RISK OF PSYCHOSOCIAL PROBLEMS IN CHILDREN WHOSE PARENTS RECEIVE OUTPATIENT SUBSTANCE ABUSE TREATMENT
AbstractThe entrance of parents into substance abuse treatment provides a unique opportunity to discuss parenting with them, and to inquire about the psychological wellbeing of their children. This is important because parental substance abuse is associated with an increased risk for the development of mental health problems in children. In this study, clients from a Dutch outpatient treatment facility who had custody of or regular contact with their children completed the Strengths and Difficulties Questionnaire (SDQ) about their children aged 4 to 17 years (N = 99), after being referred to a parenting consultation with a specialized professional. Compared to other studies conducted in Western Europe and Australia with similar at-risk populations, the SDQ results in the present study suggested a lower percentage of children with psychosocial problem behavior. Still, 29% of the children in our sample showed psychosocial problems in the clinical range. According to logistic regression analyses, which tested associations between client and family characteristics and risk of psychosocial problems, 5 factors (client’s gender, education level, presence of financial debts, child’s age, and absence of siblings) were associated with a higher likelihood of one or more types of psychosocial problems. Present findings suggest that, of children whose substance-abusing parents enter outpatient treatment, almost one third may have psychosocial problems that require further assessment and treatment.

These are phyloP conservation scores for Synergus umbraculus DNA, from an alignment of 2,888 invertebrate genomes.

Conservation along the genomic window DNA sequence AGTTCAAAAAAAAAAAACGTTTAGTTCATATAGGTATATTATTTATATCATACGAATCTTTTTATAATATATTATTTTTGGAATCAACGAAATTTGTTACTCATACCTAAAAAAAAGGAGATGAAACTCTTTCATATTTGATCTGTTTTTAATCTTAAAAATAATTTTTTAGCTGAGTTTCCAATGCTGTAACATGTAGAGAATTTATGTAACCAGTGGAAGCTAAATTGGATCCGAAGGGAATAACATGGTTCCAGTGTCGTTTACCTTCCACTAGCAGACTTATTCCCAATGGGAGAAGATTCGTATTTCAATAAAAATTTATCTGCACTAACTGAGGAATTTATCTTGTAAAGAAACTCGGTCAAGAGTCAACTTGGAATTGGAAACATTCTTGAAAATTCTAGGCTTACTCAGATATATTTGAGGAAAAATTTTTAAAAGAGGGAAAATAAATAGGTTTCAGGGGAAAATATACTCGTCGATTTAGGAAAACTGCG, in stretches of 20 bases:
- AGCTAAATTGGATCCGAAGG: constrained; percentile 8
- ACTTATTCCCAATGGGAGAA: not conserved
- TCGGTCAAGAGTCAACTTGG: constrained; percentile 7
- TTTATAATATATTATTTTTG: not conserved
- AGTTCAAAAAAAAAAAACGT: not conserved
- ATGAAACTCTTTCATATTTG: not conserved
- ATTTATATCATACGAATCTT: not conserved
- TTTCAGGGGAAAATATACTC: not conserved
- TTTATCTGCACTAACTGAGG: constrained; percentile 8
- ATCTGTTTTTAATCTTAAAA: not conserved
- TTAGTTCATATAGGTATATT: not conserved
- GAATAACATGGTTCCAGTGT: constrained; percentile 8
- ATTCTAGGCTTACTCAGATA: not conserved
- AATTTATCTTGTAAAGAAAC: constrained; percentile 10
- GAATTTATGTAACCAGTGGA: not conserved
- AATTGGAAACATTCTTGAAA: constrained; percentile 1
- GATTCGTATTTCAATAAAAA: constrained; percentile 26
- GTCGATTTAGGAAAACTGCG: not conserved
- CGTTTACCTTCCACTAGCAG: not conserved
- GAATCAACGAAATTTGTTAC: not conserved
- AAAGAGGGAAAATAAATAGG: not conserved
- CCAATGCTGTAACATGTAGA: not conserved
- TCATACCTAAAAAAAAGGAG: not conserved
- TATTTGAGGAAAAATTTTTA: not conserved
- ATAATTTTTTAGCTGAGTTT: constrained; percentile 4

Copyright (c) 2017 Marina E. Geschiere, Renske Spijkerman, de Glopper Anke
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